The Lion King (2019) movie review

Disney has made a ton of double dipping money with live-action adaptations of its animated classics. The Lion King seemed like a no-brainer as its one of Disney’s most beloved films yet this update fails to capture the magic of its 1994 predecessor.

It’s not so much this is a bad adaptation as it’s one that feels entirely unnecessary. Adapting Disney princess properties like Cinderella, Beauty and the Beast, Mulan and The Little Mermaid work because actors can provide a level of emotion and depth of performance that’s not possible in a cartoon.

the lion king 2019 review - simba, nala and zazu

Regardless of your level of affection for Robin Williams’ The Genie in Aladdin, Will Smith was able to offer a very different performance simply by virtue of playing out the character on screen instead of in a sound booth.

The Lion King proves the opposite is true as it’s hard to find an emotional center with talking CGI animals. That’s also likely one of the reasons we haven’t seen a CGI version of Mickey’s Christmas Carol. Lip syncing a mouse and a spastic duck could be real tricky.

the lion king 2019 review -rafiki

Director Jon Favreau already had success with this format as his take on The Jungle Book was outstanding, but that film largely hinged on the focus of Mowgli interacting with the animals.

Sure there’s some fun in seeing Timon and Pumbaa as an actual meerkat and warthog instead of the cuter animated version, yet that cuteness was part of the charm. As impressive as the CGI work is there’s no way to make a realistic warthog cute.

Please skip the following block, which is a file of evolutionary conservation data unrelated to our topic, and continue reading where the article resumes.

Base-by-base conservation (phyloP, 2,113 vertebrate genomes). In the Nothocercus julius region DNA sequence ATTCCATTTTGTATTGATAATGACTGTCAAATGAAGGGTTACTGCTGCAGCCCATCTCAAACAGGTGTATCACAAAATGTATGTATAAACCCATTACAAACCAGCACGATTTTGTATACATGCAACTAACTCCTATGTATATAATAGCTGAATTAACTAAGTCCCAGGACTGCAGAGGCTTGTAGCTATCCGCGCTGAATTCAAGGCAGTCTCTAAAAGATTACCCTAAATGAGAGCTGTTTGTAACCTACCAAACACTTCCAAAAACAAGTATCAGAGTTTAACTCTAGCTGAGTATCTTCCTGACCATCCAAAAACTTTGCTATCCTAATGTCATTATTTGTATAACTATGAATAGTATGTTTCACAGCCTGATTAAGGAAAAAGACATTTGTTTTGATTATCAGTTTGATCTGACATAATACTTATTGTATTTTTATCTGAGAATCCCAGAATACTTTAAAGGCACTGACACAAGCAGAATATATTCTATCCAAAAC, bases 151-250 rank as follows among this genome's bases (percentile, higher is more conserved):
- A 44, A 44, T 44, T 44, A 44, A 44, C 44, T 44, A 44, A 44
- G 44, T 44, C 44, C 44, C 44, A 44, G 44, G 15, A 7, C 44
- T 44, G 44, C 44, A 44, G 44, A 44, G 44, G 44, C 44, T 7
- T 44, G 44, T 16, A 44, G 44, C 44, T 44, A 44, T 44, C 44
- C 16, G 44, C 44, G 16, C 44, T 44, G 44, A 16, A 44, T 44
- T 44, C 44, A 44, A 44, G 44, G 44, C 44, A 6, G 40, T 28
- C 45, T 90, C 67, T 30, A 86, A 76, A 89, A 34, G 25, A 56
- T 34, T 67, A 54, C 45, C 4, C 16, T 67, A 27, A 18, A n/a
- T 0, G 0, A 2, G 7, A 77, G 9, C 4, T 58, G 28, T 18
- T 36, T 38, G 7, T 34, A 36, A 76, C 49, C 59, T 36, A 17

the lion king 2019 review - simba, pumbaa and timon

Writer Jeff Nathanson (Pirates of the Caribbean: Dead Men Tell No Tales) wisely doesn’t make too many liberties with the story, which naturally has the averse effect of not allowing for a lot of surprises.

Mufasa (James Earl Jones reprising his role from the original) rules as King of the Pride. He’s trying to impart his wisdom onto his young cub, Simba (JD McCrary), who’s eager to live up to his father’s legacy. Neither are truly aware of the duplicitous nature of Mufasa’s brother, Scar (Chiwetel Ejiofor, Doctor Strange) as he’s planning a coup. To do that Scar has to manipulate young Simba and strike an alliance with the treacherous hyenas (Florence Kasumba, Keegan-Michael Key, and Eric Andre).

the lion king 2019 review - scar and the hyenas

Simba doesn’t prove too taxing to outwit as he’s already childishly reckless while hanging with his best friend, Nala (Shahadi Wright Joseph, Us). After Scar’s plans pan out, he’s the new ruler and Simba is exiled spending his adolescence with Timon (Billy Eichner) and Pumbaa (Seth Rogen).

Scar’s rule proves disastrous for the rest of the Pride and an adult Nala (Beyonce Knowles-Carter) tracks down Simba (Donald Glover) to restore their homeland.


The good news for Lion King purists is the story still holds up and the musical numbers are just as endearing. Beyonce’s new song, Spirit, is a fine addition to the mythos without feeling out of place. The CGI effects look astonishing with terrific fur rendering, light refractions and water reflections are incredible.

On a deeper level, the animated film had this mythical feel to it that somehow just doesn’t translate to this “live-action” take. It’s like watching a really good cover band playing your favorite group’s best hits. They can hit all the notes and do all the moves, but there’s something intangible missing.

the lion king 2019 review - simba and mufasa

This update of The Lion King isn’t terrible, but it’s a case of just because the technology exists to make a more realistic take doesn’t mean it’s a good idea or will likely make anyone forget the original.

Rating: 6 out of 10

Photo Credit: Disney